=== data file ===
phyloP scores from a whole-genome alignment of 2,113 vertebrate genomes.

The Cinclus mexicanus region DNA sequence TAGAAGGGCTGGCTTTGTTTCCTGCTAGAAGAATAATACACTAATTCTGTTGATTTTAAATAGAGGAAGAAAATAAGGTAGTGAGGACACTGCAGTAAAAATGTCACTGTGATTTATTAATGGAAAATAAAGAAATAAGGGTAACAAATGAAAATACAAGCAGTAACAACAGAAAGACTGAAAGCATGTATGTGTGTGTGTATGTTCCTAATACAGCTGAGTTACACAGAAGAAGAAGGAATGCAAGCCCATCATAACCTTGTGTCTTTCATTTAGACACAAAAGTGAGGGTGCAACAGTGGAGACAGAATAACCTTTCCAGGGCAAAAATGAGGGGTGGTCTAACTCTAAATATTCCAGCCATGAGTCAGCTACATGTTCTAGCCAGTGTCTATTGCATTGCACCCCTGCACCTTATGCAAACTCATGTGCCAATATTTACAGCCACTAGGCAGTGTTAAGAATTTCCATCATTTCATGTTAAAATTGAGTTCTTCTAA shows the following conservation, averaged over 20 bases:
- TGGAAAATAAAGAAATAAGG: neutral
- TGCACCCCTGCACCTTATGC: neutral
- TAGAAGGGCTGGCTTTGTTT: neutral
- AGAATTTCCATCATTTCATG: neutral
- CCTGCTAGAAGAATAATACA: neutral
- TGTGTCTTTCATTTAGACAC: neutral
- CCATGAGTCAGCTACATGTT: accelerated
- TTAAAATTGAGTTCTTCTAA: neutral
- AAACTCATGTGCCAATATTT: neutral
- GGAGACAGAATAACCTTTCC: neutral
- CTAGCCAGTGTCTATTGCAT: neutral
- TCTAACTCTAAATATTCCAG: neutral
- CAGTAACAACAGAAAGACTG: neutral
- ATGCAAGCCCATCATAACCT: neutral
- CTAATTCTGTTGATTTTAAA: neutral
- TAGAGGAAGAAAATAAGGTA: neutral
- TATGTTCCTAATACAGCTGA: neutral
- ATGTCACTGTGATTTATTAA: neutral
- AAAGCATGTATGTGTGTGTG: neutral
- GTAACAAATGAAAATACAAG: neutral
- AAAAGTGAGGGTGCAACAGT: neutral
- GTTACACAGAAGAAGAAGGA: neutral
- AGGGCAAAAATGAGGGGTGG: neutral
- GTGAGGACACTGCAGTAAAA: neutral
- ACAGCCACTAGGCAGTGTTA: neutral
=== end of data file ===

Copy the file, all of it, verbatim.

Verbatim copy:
phyloP scores from a whole-genome alignment of 2,113 vertebrate genomes.

The Cinclus mexicanus region DNA sequence TAGAAGGGCTGGCTTTGTTTCCTGCTAGAAGAATAATACACTAATTCTGTTGATTTTAAATAGAGGAAGAAAATAAGGTAGTGAGGACACTGCAGTAAAAATGTCACTGTGATTTATTAATGGAAAATAAAGAAATAAGGGTAACAAATGAAAATACAAGCAGTAACAACAGAAAGACTGAAAGCATGTATGTGTGTGTGTATGTTCCTAATACAGCTGAGTTACACAGAAGAAGAAGGAATGCAAGCCCATCATAACCTTGTGTCTTTCATTTAGACACAAAAGTGAGGGTGCAACAGTGGAGACAGAATAACCTTTCCAGGGCAAAAATGAGGGGTGGTCTAACTCTAAATATTCCAGCCATGAGTCAGCTACATGTTCTAGCCAGTGTCTATTGCATTGCACCCCTGCACCTTATGCAAACTCATGTGCCAATATTTACAGCCACTAGGCAGTGTTAAGAATTTCCATCATTTCATGTTAAAATTGAGTTCTTCTAA shows the following conservation, averaged over 20 bases:
- TGGAAAATAAAGAAATAAGG: neutral
- TGCACCCCTGCACCTTATGC: neutral
- TAGAAGGGCTGGCTTTGTTT: neutral
- AGAATTTCCATCATTTCATG: neutral
- CCTGCTAGAAGAATAATACA: neutral
- TGTGTCTTTCATTTAGACAC: neutral
- CCATGAGTCAGCTACATGTT: accelerated
- TTAAAATTGAGTTCTTCTAA: neutral
- AAACTCATGTGCCAATATTT: neutral
- GGAGACAGAATAACCTTTCC: neutral
- CTAGCCAGTGTCTATTGCAT: neutral
- TCTAACTCTAAATATTCCAG: neutral
- CAGTAACAACAGAAAGACTG: neutral
- ATGCAAGCCCATCATAACCT: neutral
- CTAATTCTGTTGATTTTAAA: neutral
- TAGAGGAAGAAAATAAGGTA: neutral
- TATGTTCCTAATACAGCTGA: neutral
- ATGTCACTGTGATTTATTAA: neutral
- AAAGCATGTATGTGTGTGTG: neutral
- GTAACAAATGAAAATACAAG: neutral
- AAAAGTGAGGGTGCAACAGT: neutral
- GTTACACAGAAGAAGAAGGA: neutral
- AGGGCAAAAATGAGGGGTGG: neutral
- GTGAGGACACTGCAGTAAAA: neutral
- ACAGCCACTAGGCAGTGTTA: neutral